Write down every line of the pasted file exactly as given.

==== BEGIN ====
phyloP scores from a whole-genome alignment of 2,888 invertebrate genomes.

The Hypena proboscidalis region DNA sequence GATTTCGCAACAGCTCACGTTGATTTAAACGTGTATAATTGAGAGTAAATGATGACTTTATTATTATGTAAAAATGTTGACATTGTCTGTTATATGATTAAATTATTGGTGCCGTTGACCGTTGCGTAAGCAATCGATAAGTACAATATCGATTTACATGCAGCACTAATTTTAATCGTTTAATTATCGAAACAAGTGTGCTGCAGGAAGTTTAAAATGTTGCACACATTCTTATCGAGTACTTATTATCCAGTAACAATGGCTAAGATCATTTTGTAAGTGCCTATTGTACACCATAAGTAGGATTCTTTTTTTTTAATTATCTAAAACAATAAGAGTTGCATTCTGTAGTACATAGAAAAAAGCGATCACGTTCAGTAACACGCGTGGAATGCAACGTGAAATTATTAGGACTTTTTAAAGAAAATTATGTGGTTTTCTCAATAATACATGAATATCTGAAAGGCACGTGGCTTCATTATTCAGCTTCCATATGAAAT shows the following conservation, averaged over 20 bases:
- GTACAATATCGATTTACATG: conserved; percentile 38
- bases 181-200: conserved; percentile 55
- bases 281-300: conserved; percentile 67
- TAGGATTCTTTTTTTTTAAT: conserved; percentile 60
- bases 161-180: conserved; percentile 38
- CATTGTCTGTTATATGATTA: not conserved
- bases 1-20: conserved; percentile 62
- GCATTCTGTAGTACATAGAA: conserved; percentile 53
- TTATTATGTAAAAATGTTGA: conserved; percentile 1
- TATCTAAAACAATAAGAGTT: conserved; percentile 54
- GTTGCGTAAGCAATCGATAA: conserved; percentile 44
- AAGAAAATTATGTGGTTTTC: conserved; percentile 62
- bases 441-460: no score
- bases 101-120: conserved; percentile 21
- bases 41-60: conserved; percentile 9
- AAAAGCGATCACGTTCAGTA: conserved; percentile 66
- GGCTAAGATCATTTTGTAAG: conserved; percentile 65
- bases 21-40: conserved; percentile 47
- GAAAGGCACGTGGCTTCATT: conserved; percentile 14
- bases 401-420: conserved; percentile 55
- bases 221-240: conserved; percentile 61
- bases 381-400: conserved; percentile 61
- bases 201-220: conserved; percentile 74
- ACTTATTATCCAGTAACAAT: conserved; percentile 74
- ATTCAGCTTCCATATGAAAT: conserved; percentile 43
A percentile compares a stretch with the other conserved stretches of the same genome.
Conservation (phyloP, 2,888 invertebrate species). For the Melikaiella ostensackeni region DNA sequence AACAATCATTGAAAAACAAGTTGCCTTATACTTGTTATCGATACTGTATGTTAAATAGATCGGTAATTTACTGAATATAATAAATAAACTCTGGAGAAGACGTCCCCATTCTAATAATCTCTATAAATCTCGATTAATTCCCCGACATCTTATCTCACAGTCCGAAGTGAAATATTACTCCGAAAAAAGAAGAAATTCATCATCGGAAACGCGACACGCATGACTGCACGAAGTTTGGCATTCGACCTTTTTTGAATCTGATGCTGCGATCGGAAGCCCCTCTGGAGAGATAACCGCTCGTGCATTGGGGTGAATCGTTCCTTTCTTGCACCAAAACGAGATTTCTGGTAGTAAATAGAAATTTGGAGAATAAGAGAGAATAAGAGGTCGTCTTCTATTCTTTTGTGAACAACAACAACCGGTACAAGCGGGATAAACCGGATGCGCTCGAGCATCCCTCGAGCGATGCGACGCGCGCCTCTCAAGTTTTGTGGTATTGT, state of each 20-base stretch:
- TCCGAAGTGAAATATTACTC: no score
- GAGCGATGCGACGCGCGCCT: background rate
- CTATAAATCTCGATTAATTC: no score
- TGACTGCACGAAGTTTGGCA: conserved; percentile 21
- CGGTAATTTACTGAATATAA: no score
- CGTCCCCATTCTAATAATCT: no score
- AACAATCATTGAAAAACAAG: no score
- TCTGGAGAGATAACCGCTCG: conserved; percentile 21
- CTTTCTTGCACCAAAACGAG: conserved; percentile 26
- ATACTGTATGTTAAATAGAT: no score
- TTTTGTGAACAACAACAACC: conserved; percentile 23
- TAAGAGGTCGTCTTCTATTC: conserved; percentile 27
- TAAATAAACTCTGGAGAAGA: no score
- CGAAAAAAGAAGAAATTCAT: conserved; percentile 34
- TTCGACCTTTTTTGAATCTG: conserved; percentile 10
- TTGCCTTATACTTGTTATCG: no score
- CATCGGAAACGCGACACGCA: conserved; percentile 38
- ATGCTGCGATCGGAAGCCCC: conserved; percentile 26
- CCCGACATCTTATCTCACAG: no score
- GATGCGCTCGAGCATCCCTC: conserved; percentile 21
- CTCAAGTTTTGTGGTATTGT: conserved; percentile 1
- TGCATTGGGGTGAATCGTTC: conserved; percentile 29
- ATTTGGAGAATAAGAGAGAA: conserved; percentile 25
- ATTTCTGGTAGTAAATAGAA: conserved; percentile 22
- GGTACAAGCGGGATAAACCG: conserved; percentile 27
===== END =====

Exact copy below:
phyloP scores from a whole-genome alignment of 2,888 invertebrate genomes.

The Hypena proboscidalis region DNA sequence GATTTCGCAACAGCTCACGTTGATTTAAACGTGTATAATTGAGAGTAAATGATGACTTTATTATTATGTAAAAATGTTGACATTGTCTGTTATATGATTAAATTATTGGTGCCGTTGACCGTTGCGTAAGCAATCGATAAGTACAATATCGATTTACATGCAGCACTAATTTTAATCGTTTAATTATCGAAACAAGTGTGCTGCAGGAAGTTTAAAATGTTGCACACATTCTTATCGAGTACTTATTATCCAGTAACAATGGCTAAGATCATTTTGTAAGTGCCTATTGTACACCATAAGTAGGATTCTTTTTTTTTAATTATCTAAAACAATAAGAGTTGCATTCTGTAGTACATAGAAAAAAGCGATCACGTTCAGTAACACGCGTGGAATGCAACGTGAAATTATTAGGACTTTTTAAAGAAAATTATGTGGTTTTCTCAATAATACATGAATATCTGAAAGGCACGTGGCTTCATTATTCAGCTTCCATATGAAAT shows the following conservation, averaged over 20 bases:
- GTACAATATCGATTTACATG: conserved; percentile 38
- bases 181-200: conserved; percentile 55
- bases 281-300: conserved; percentile 67
- TAGGATTCTTTTTTTTTAAT: conserved; percentile 60
- bases 161-180: conserved; percentile 38
- CATTGTCTGTTATATGATTA: not conserved
- bases 1-20: conserved; percentile 62
- GCATTCTGTAGTACATAGAA: conserved; percentile 53
- TTATTATGTAAAAATGTTGA: conserved; percentile 1
- TATCTAAAACAATAAGAGTT: conserved; percentile 54
- GTTGCGTAAGCAATCGATAA: conserved; percentile 44
- AAGAAAATTATGTGGTTTTC: conserved; percentile 62
- bases 441-460: no score
- bases 101-120: conserved; percentile 21
- bases 41-60: conserved; percentile 9
- AAAAGCGATCACGTTCAGTA: conserved; percentile 66
- GGCTAAGATCATTTTGTAAG: conserved; percentile 65
- bases 21-40: conserved; percentile 47
- GAAAGGCACGTGGCTTCATT: conserved; percentile 14
- bases 401-420: conserved; percentile 55
- bases 221-240: conserved; percentile 61
- bases 381-400: conserved; percentile 61
- bases 201-220: conserved; percentile 74
- ACTTATTATCCAGTAACAAT: conserved; percentile 74
- ATTCAGCTTCCATATGAAAT: conserved; percentile 43
A percentile compares a stretch with the other conserved stretches of the same genome.
Conservation (phyloP, 2,888 invertebrate species). For the Melikaiella ostensackeni region DNA sequence AACAATCATTGAAAAACAAGTTGCCTTATACTTGTTATCGATACTGTATGTTAAATAGATCGGTAATTTACTGAATATAATAAATAAACTCTGGAGAAGACGTCCCCATTCTAATAATCTCTATAAATCTCGATTAATTCCCCGACATCTTATCTCACAGTCCGAAGTGAAATATTACTCCGAAAAAAGAAGAAATTCATCATCGGAAACGCGACACGCATGACTGCACGAAGTTTGGCATTCGACCTTTTTTGAATCTGATGCTGCGATCGGAAGCCCCTCTGGAGAGATAACCGCTCGTGCATTGGGGTGAATCGTTCCTTTCTTGCACCAAAACGAGATTTCTGGTAGTAAATAGAAATTTGGAGAATAAGAGAGAATAAGAGGTCGTCTTCTATTCTTTTGTGAACAACAACAACCGGTACAAGCGGGATAAACCGGATGCGCTCGAGCATCCCTCGAGCGATGCGACGCGCGCCTCTCAAGTTTTGTGGTATTGT, state of each 20-base stretch:
- TCCGAAGTGAAATATTACTC: no score
- GAGCGATGCGACGCGCGCCT: background rate
- CTATAAATCTCGATTAATTC: no score
- TGACTGCACGAAGTTTGGCA: conserved; percentile 21
- CGGTAATTTACTGAATATAA: no score
- CGTCCCCATTCTAATAATCT: no score
- AACAATCATTGAAAAACAAG: no score
- TCTGGAGAGATAACCGCTCG: conserved; percentile 21
- CTTTCTTGCACCAAAACGAG: conserved; percentile 26
- ATACTGTATGTTAAATAGAT: no score
- TTTTGTGAACAACAACAACC: conserved; percentile 23
- TAAGAGGTCGTCTTCTATTC: conserved; percentile 27
- TAAATAAACTCTGGAGAAGA: no score
- CGAAAAAAGAAGAAATTCAT: conserved; percentile 34
- TTCGACCTTTTTTGAATCTG: conserved; percentile 10
- TTGCCTTATACTTGTTATCG: no score
- CATCGGAAACGCGACACGCA: conserved; percentile 38
- ATGCTGCGATCGGAAGCCCC: conserved; percentile 26
- CCCGACATCTTATCTCACAG: no score
- GATGCGCTCGAGCATCCCTC: conserved; percentile 21
- CTCAAGTTTTGTGGTATTGT: conserved; percentile 1
- TGCATTGGGGTGAATCGTTC: conserved; percentile 29
- ATTTGGAGAATAAGAGAGAA: conserved; percentile 25
- ATTTCTGGTAGTAAATAGAA: conserved; percentile 22
- GGTACAAGCGGGATAAACCG: conserved; percentile 27